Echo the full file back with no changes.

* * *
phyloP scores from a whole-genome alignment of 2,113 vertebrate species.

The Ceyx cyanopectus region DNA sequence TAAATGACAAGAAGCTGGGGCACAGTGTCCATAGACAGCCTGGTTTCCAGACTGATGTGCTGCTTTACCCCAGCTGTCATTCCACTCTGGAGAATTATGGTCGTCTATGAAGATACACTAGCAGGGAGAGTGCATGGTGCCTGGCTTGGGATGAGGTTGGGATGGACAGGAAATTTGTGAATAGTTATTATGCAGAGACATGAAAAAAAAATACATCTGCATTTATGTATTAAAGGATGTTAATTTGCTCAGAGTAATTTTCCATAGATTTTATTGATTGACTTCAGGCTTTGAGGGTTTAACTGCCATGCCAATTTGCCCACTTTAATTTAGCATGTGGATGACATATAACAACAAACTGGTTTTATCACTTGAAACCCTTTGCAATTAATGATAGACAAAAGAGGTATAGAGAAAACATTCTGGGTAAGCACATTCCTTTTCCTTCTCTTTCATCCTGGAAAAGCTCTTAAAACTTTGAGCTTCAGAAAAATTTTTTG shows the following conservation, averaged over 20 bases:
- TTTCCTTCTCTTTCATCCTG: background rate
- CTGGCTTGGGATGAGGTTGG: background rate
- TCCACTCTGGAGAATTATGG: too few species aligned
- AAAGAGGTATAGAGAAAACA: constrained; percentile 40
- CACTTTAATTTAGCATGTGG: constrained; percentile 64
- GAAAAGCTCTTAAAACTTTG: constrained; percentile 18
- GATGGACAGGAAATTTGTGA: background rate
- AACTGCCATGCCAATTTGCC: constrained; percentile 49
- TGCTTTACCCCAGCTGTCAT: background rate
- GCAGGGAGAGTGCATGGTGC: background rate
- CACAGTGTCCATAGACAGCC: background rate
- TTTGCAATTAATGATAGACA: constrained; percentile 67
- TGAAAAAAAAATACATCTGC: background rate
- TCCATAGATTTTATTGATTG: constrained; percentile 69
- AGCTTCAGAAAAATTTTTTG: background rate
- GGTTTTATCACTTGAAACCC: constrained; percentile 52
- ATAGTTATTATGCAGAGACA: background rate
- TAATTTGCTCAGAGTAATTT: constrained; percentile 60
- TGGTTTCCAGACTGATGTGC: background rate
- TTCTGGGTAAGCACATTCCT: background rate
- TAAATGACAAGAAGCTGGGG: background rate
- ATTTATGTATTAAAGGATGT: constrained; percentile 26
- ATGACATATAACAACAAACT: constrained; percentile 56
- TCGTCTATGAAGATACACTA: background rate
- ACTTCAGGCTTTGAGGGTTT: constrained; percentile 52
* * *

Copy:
phyloP scores from a whole-genome alignment of 2,113 vertebrate species.

The Ceyx cyanopectus region DNA sequence TAAATGACAAGAAGCTGGGGCACAGTGTCCATAGACAGCCTGGTTTCCAGACTGATGTGCTGCTTTACCCCAGCTGTCATTCCACTCTGGAGAATTATGGTCGTCTATGAAGATACACTAGCAGGGAGAGTGCATGGTGCCTGGCTTGGGATGAGGTTGGGATGGACAGGAAATTTGTGAATAGTTATTATGCAGAGACATGAAAAAAAAATACATCTGCATTTATGTATTAAAGGATGTTAATTTGCTCAGAGTAATTTTCCATAGATTTTATTGATTGACTTCAGGCTTTGAGGGTTTAACTGCCATGCCAATTTGCCCACTTTAATTTAGCATGTGGATGACATATAACAACAAACTGGTTTTATCACTTGAAACCCTTTGCAATTAATGATAGACAAAAGAGGTATAGAGAAAACATTCTGGGTAAGCACATTCCTTTTCCTTCTCTTTCATCCTGGAAAAGCTCTTAAAACTTTGAGCTTCAGAAAAATTTTTTG shows the following conservation, averaged over 20 bases:
- TTTCCTTCTCTTTCATCCTG: background rate
- CTGGCTTGGGATGAGGTTGG: background rate
- TCCACTCTGGAGAATTATGG: too few species aligned
- AAAGAGGTATAGAGAAAACA: constrained; percentile 40
- CACTTTAATTTAGCATGTGG: constrained; percentile 64
- GAAAAGCTCTTAAAACTTTG: constrained; percentile 18
- GATGGACAGGAAATTTGTGA: background rate
- AACTGCCATGCCAATTTGCC: constrained; percentile 49
- TGCTTTACCCCAGCTGTCAT: background rate
- GCAGGGAGAGTGCATGGTGC: background rate
- CACAGTGTCCATAGACAGCC: background rate
- TTTGCAATTAATGATAGACA: constrained; percentile 67
- TGAAAAAAAAATACATCTGC: background rate
- TCCATAGATTTTATTGATTG: constrained; percentile 69
- AGCTTCAGAAAAATTTTTTG: background rate
- GGTTTTATCACTTGAAACCC: constrained; percentile 52
- ATAGTTATTATGCAGAGACA: background rate
- TAATTTGCTCAGAGTAATTT: constrained; percentile 60
- TGGTTTCCAGACTGATGTGC: background rate
- TTCTGGGTAAGCACATTCCT: background rate
- TAAATGACAAGAAGCTGGGG: background rate
- ATTTATGTATTAAAGGATGT: constrained; percentile 26
- ATGACATATAACAACAAACT: constrained; percentile 56
- TCGTCTATGAAGATACACTA: background rate
- ACTTCAGGCTTTGAGGGTTT: constrained; percentile 52